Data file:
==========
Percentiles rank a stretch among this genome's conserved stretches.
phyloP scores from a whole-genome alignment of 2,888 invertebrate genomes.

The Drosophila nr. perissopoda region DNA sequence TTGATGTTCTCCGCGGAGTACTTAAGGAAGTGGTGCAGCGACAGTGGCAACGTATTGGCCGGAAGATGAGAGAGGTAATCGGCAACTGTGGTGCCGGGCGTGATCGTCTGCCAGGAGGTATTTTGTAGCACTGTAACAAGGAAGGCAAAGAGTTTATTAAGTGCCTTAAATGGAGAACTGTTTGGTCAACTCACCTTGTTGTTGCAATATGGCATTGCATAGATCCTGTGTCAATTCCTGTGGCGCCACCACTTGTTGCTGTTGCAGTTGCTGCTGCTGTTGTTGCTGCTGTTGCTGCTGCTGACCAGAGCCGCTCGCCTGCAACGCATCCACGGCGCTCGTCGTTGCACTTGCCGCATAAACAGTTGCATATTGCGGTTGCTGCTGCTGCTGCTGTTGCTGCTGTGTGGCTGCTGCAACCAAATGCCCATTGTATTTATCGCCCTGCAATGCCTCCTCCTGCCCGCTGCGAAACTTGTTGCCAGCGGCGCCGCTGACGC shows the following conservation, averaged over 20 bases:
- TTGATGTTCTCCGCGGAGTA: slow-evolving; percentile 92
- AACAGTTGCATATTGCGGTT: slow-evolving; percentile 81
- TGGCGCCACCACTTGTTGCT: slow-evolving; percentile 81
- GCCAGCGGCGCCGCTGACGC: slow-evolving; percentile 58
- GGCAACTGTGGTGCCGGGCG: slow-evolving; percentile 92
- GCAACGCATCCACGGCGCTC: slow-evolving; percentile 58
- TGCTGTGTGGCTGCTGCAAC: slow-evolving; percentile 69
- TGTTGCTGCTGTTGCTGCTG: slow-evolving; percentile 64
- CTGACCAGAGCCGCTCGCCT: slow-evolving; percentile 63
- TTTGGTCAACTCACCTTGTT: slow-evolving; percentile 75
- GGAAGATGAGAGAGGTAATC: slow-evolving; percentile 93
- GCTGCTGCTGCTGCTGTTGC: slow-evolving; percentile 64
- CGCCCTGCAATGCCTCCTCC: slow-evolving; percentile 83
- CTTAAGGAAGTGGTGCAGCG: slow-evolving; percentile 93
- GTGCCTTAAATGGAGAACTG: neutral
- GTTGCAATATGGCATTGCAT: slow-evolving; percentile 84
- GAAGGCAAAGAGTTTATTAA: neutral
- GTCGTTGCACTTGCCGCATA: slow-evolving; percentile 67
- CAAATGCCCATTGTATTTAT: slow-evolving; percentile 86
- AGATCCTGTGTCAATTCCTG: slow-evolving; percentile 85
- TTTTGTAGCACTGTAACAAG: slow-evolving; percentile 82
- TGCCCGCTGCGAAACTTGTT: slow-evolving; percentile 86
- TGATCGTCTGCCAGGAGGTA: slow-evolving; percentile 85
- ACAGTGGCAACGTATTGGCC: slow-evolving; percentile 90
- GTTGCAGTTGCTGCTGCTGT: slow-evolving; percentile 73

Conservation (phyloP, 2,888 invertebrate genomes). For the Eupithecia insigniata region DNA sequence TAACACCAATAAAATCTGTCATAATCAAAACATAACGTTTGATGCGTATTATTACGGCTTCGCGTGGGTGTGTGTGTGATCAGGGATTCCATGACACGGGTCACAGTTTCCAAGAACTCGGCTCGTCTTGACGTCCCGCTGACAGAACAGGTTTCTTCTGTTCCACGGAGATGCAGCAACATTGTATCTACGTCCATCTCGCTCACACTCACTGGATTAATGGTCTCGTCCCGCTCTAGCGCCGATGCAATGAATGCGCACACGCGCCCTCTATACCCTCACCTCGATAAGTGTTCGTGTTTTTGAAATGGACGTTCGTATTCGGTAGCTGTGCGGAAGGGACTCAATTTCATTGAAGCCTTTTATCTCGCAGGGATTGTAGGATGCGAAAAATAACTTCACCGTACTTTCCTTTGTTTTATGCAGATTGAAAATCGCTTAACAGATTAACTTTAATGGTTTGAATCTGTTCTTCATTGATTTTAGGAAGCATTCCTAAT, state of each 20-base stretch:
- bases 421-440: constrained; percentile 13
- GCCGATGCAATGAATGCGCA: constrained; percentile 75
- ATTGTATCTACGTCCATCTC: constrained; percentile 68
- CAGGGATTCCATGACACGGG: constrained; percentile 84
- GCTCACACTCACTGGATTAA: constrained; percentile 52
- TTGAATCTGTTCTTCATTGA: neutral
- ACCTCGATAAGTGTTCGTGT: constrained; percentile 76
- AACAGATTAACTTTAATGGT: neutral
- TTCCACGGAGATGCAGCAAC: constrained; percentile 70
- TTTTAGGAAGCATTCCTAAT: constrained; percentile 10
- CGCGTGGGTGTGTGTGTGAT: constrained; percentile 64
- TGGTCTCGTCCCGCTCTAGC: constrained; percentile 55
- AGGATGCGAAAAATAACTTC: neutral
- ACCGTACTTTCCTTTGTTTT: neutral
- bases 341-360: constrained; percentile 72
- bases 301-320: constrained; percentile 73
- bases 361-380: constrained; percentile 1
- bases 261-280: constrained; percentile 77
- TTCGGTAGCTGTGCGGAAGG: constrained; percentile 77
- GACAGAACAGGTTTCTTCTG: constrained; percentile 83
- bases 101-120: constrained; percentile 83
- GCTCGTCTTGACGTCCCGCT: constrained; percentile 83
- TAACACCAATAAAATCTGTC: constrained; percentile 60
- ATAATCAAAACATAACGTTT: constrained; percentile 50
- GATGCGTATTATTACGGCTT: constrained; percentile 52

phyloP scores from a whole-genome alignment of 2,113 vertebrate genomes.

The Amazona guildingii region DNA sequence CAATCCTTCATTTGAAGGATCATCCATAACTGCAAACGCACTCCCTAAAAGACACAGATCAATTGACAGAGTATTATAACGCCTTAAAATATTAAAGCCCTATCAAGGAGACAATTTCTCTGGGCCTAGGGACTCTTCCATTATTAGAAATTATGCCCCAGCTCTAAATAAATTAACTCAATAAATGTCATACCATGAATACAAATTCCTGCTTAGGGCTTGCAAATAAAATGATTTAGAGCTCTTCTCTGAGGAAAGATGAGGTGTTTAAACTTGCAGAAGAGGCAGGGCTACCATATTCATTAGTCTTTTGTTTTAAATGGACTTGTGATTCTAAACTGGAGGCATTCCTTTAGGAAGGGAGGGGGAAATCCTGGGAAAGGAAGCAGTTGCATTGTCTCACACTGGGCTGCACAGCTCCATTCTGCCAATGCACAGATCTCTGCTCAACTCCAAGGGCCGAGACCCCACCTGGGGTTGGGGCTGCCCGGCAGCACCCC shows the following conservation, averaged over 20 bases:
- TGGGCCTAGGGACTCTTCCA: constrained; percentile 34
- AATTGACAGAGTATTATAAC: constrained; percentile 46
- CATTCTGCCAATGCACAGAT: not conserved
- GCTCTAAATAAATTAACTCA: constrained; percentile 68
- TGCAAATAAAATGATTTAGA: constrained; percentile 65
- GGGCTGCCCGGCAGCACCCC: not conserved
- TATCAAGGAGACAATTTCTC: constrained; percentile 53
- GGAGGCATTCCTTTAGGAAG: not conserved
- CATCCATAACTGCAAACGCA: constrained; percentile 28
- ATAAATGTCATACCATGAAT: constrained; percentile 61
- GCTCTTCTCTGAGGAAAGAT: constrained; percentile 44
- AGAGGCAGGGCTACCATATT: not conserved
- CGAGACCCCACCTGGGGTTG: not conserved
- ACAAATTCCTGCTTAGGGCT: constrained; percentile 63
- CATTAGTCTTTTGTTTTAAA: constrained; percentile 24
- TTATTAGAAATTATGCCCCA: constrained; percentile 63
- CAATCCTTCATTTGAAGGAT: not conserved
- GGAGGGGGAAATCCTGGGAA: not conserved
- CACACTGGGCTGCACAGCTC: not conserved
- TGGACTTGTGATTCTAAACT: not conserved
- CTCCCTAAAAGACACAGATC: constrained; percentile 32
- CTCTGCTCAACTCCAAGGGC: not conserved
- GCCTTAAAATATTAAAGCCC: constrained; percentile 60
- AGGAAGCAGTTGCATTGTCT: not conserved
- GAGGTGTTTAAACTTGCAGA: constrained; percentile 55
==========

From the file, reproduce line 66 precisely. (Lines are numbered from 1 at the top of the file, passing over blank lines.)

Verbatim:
- ATAAATGTCATACCATGAAT: constrained; percentile 61